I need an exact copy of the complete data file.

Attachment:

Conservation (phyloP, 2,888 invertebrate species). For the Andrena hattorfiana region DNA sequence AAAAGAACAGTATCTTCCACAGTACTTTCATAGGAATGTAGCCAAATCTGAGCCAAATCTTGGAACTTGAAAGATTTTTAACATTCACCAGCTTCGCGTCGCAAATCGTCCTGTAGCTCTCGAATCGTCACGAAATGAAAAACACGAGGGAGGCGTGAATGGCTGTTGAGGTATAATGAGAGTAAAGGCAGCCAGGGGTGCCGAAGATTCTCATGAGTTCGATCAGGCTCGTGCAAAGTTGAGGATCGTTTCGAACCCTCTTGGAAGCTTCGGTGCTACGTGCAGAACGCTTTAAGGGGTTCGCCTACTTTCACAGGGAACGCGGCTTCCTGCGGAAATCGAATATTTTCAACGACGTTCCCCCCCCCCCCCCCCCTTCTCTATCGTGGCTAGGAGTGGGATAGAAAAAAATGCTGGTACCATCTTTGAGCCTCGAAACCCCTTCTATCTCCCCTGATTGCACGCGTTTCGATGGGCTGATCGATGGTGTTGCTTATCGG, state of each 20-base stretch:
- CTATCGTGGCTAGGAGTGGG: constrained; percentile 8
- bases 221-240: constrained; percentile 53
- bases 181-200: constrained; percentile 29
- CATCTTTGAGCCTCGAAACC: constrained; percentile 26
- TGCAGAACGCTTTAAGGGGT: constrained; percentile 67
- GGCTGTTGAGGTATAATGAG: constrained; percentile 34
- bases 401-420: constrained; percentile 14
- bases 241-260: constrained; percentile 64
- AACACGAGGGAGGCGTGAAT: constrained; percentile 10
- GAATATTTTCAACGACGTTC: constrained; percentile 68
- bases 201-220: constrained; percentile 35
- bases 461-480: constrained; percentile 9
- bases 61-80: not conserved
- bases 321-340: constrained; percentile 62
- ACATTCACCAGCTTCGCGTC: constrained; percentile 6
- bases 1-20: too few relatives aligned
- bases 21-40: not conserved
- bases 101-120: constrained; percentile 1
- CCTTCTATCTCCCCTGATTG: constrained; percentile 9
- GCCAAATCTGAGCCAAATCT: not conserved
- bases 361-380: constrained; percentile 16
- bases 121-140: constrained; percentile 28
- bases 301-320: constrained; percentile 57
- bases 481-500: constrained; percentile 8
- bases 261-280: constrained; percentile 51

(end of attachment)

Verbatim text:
Conservation (phyloP, 2,888 invertebrate species). For the Andrena hattorfiana region DNA sequence AAAAGAACAGTATCTTCCACAGTACTTTCATAGGAATGTAGCCAAATCTGAGCCAAATCTTGGAACTTGAAAGATTTTTAACATTCACCAGCTTCGCGTCGCAAATCGTCCTGTAGCTCTCGAATCGTCACGAAATGAAAAACACGAGGGAGGCGTGAATGGCTGTTGAGGTATAATGAGAGTAAAGGCAGCCAGGGGTGCCGAAGATTCTCATGAGTTCGATCAGGCTCGTGCAAAGTTGAGGATCGTTTCGAACCCTCTTGGAAGCTTCGGTGCTACGTGCAGAACGCTTTAAGGGGTTCGCCTACTTTCACAGGGAACGCGGCTTCCTGCGGAAATCGAATATTTTCAACGACGTTCCCCCCCCCCCCCCCCCTTCTCTATCGTGGCTAGGAGTGGGATAGAAAAAAATGCTGGTACCATCTTTGAGCCTCGAAACCCCTTCTATCTCCCCTGATTGCACGCGTTTCGATGGGCTGATCGATGGTGTTGCTTATCGG, state of each 20-base stretch:
- CTATCGTGGCTAGGAGTGGG: constrained; percentile 8
- bases 221-240: constrained; percentile 53
- bases 181-200: constrained; percentile 29
- CATCTTTGAGCCTCGAAACC: constrained; percentile 26
- TGCAGAACGCTTTAAGGGGT: constrained; percentile 67
- GGCTGTTGAGGTATAATGAG: constrained; percentile 34
- bases 401-420: constrained; percentile 14
- bases 241-260: constrained; percentile 64
- AACACGAGGGAGGCGTGAAT: constrained; percentile 10
- GAATATTTTCAACGACGTTC: constrained; percentile 68
- bases 201-220: constrained; percentile 35
- bases 461-480: constrained; percentile 9
- bases 61-80: not conserved
- bases 321-340: constrained; percentile 62
- ACATTCACCAGCTTCGCGTC: constrained; percentile 6
- bases 1-20: too few relatives aligned
- bases 21-40: not conserved
- bases 101-120: constrained; percentile 1
- CCTTCTATCTCCCCTGATTG: constrained; percentile 9
- GCCAAATCTGAGCCAAATCT: not conserved
- bases 361-380: constrained; percentile 16
- bases 121-140: constrained; percentile 28
- bases 301-320: constrained; percentile 57
- bases 481-500: constrained; percentile 8
- bases 261-280: constrained; percentile 51